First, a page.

The preliminary assessment of LA Marathon was presented to City Council at its March 23 meeting. Many of the heads of various City departments praised the coordinating success of inter-department cooperation.
But all this planning and execution required many hours of work, from many taxpayer-paid employees in a time of tight-budgets. For waste and landscape maintenance alone, it took 393 labor hours, including planning, to care for the areas around the marathon route. In Santa Monica about 11,200 pounds of total waste was generated.
“It cost a lot of money to make this happen,” said Councilmember Richard Bloom. But he was quick to point out that the LA Marathon allocated $420,000 for compensation of City time and services. “We feel we struck a very fair bargain with them.”
Traffic and parking were major issues of the day. Phillip Sanchez, deputy chief of police recommended relocating the finish line further north to mitigate the bottleneck at Santa Monica Boulevard and Ocean Avenue. Sanchez said that the increased police presence required at the Marathon did not affect routine patrols throughout the other areas of the City.
Sam Morrissey, of Planning and Community Development, said that in future large-scale events in the same area as the marathon finish line, the City should cordon off large portions of downtown for people and pedestrians only.
“We would like to thank everybody who plaid a role in this. It was an awesome effort of coordination,” said Alison Best of the Santa Monica Convention and Visitors Bureau.
Best said the hotel business was, “Jam-packed in a really great way.” Hotels were sold out from the east border of Santa Monica to the beach, marking a 25 percent increase from the same time last year. But that wasn’t just for Saturday night going into Sunday morning. Hotel rates for the whole weekend saw that same steady 25 percent increase.
“Which means people came for the race, but made a weekend of it and stayed in the City,” said Best.
The 25th Honda LA Marathon presented by K-Swiss is the first run with the sightseeing tour of Los Angeles. The 26.2 mile-run started at Dodger Stadium and ended at the Santa Monica Pier. Runners and spectators alike viewed some of most famous landmarks in Los Angeles and travelled down historic roadways.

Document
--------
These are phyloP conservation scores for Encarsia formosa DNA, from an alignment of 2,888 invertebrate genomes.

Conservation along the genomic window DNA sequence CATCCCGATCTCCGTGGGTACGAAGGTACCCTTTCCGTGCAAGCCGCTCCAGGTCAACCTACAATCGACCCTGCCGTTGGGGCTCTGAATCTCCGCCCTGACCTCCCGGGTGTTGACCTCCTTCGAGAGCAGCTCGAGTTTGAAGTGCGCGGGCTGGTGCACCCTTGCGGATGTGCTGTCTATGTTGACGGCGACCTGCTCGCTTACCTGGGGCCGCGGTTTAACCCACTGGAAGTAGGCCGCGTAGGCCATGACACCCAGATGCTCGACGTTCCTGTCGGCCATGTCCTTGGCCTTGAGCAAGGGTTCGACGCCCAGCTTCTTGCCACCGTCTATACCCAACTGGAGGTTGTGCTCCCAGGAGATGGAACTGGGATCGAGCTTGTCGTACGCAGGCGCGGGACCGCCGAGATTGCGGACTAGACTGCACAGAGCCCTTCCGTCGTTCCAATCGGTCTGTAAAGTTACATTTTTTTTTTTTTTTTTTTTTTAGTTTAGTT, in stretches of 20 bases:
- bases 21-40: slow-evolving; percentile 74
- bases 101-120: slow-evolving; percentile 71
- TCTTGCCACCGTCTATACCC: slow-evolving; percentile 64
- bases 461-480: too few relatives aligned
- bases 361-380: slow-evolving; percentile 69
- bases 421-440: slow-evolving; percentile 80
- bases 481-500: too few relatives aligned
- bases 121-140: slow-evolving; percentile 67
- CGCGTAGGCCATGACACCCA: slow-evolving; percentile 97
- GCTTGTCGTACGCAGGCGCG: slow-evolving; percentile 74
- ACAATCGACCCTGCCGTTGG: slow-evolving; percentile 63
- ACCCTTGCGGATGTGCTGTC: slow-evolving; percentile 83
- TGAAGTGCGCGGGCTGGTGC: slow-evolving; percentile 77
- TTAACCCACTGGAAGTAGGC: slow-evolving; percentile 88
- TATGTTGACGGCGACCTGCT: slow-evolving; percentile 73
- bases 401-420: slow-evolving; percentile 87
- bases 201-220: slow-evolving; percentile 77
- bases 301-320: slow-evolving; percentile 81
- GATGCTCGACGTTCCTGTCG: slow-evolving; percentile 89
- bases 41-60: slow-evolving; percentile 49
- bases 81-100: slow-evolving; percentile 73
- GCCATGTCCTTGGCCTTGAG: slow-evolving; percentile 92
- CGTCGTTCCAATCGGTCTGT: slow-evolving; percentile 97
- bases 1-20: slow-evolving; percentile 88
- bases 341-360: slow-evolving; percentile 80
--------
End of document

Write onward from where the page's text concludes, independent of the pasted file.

“I really got to take in everything I saw in the race today,” said Wesley Korir, winner of the men’s race. “Hollywood was crowded, but Beverly Hills was breezy and nice. Everything was just amazing.”
Korir, from Louisville, KY, the men’s leader for the second consecutive year, finished at 2:09:19 and women’s leader Edna Kiplagat from Kenya, finished at 2:25:38 respectively. Korir won a $20,000 first prize and a Honda Insight EX sedan. Kiplagat won the Honda LA Marathon Challenge, worth a bonus of $100,000 in addition to the first place prize money of $20,000.
Korir became only the second man to win the L.A. Marathon back-to-back and the 12th-straight Kenyan to win this race. His time is the third-fastest ever in the race’s history, beat only by his 2009 record at 2:09:34 and Benson Cherono’s record of 2:08:40. Korir held the lead for most of the race with 12 to 15 runners in tow.
In the women’s race, Kiplagat was not figured in the expected contenders.
“I was lucky when I decided to increase the speed and I saw the spectators on that part of the course,” Kiplagat said. “I heard music on the course and tried to run to the rhythm.”
She trailed behind Russian Silvia Skvortsova in a pack of six for the first 20 miles. She took the lead in the 21st mile and pulled away during the Brentwood section of San Vicente Boulevard. Ethiopian Teyba Naser took second with Silvia Skvortsova settling for third.
The wheelchair race saw South African Krige Schabort become the first person to complete the Stadium to the Sea course in 1:31:51. Amanda McGrory won the women’s division in 1:56:35. Both wheelchair winners received $2,500 for first place.
Overall, 21,600 finished race with the last runner crossing the finish line at 9 p.m. Out of the 740 Santa Monica residents who ran, 612 finished the race.